Opinion & Editorial

Ready for liftoff

By the time you’re reading this, we’ll be one week from a significant change in our paper’s history – and one month away from our 110th birthday!
In my first column nearly six months ago, I laid out a vision for the paper, our website and seasonal magazines. We conducted a readership survey in March and April, and I’ve certainly chatted face-to-face with numerous people in and around Creswell.
We’ve been making changes and tweaking things here and there as we learn more about what readers want, and the way they want it delivered. We’ve added staff members, including people with in-depth knowledge of the area to ensure we stay true to our biggest promise: hyperlocal coverage.
We’ve remodeled the newsroom with the intent of making it a social gathering place, and the big, round table has been host to many conversations with readers, visitors and friends. I’ve met many four-legged friends here too, and we keep a hefty amount of dog snacks in the newsroom.
We’ve upgraded our computers, software licenses and other technology so the staff can work more efficiently, and spend more time focused on the people and businesses of our area.
A week ago, I was inducted into the Cottage Grove Rotary. Last Tuesday, I spoke at the Springfield Chamber of Commerce’s “Greeters breakfast” about expansion into Springfield. I’m a member of the Creswell Chamber of Commerce and on its Board of Directors. My wife Dee Dee and I have participated in community initiatives and charity events.
And, now, we’re all going to be part of something significant together.
Next week, with the Aug. 29 edition, we’ll reveal:
The Chronicle – a new name for the paper based in Creswell and super-serving our readers here.
We’re increasing the number of papers printed weekly, from 1,300 to more than 3,000 – distributed from Cottage Grove to Springfield.
Expanded coverage of Springfield. We’re going to label The Chronicle with “Springfield” for the homes and businesses with that city’s zip codes.
We’re going to dedicate the middle four pages of each week’s paper to Springfield coverage, so Springfield readers have an easy pullout section.
We’ve already launched a must-read page each week called Go2, highlighting all the cool events happening in the area. We’ve instituted free Classified listings; we’re the paper of “yes”: you want something listed, we’ll do it – for free.
Among other features we’re soon to launch are:
– A “Tribute” page dedicated to remembering our loved ones with obituaries, photos and special content. We want to open that up to people who have lost “fur babies” as well.
– “Scene & Heard” is our new entertainment section, focusing on local-area music and musicians.
– Expanded coverage of Creswell High School sports and other activities.
– A weekly Oregon Ducks sports package for the week ahead.
In many ways, Aug. 29 is our relaunch, ushering in a new era for The Chronicle.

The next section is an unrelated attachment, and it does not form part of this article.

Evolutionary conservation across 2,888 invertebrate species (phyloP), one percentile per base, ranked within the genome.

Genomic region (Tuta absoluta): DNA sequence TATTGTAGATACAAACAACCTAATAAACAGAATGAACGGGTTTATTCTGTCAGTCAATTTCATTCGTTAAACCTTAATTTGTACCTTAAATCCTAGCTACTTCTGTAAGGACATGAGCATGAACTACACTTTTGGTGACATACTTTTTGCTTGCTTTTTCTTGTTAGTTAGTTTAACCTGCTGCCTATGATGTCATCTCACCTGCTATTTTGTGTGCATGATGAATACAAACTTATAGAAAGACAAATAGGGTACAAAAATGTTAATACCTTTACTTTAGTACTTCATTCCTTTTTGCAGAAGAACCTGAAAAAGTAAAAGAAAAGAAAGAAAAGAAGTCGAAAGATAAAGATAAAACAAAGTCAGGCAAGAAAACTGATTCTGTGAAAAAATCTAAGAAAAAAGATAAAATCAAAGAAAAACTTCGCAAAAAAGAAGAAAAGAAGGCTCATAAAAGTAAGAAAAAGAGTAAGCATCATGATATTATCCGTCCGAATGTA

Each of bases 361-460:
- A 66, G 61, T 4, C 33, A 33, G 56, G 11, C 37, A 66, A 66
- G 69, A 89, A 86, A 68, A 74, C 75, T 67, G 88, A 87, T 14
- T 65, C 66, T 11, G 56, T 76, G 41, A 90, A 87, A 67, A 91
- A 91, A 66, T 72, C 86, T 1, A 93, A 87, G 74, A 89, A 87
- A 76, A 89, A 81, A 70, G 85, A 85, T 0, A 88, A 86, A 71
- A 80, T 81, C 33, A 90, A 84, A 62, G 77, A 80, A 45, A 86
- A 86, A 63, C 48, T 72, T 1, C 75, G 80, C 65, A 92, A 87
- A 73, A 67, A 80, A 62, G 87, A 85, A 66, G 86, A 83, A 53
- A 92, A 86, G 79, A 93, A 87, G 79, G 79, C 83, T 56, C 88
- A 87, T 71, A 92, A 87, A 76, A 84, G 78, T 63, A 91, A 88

Still, we know our roots and we want to celebrate them, too. The first edition of The Creswell Chronicle was Sept. 30, 1909. That means we’re celebrating our 110th birthday this September. The Creswell Historical Society graciously has offered its help as The Chronicle will feature a different era of the city’s history during each week of September.
Our paper is trying to fly in the face of the conventional wisdom that says “print newspapers are dead.” It’s true that the industry has undergone a seismic shift. Resources are too costly for daily newspapers to collect the kind of hyperlocal content that requires old-fashioned shoe leather and personal relationships.
Their business model – leaner operations with automation and content that is a commodity – is proving to under-serve readers, although it’s been pretty good for the big venture capitalists and corporations that own most newspapers today.
The fact is, that approach has created an opportunity for us. The Chronicle, the people of Creswell and the southern Willamette Valley, have a bond and a social contract together. We give you credible information with journalistic integrity. Old-fashioned, trustworthy journalism, uplifting stories of triumph and character about our friends and family, neighbors helping neighbors.
All of that comes with costs, of course. We’re not a nonprofit; we’re open for business, as is our community of growing entrepreneurs and small business owners.
We’ve increased the cost of the paper from 75 cents to $1 for single copies, and new annual subscriptions will reflect the increase as of Sept. 1, 2019. And while part of The Chronicle’s appeal is our low costs for advertising and Legal Notices, those will be seeing reasonable across-the-board increases, too.
We know you want value for your money, which is one of the reasons we’ve made so many upgrades. We hope you’ll agree that The Chronicle provides value to your daily life. And we hope you’ll continue to be a part of helping us get better every day.



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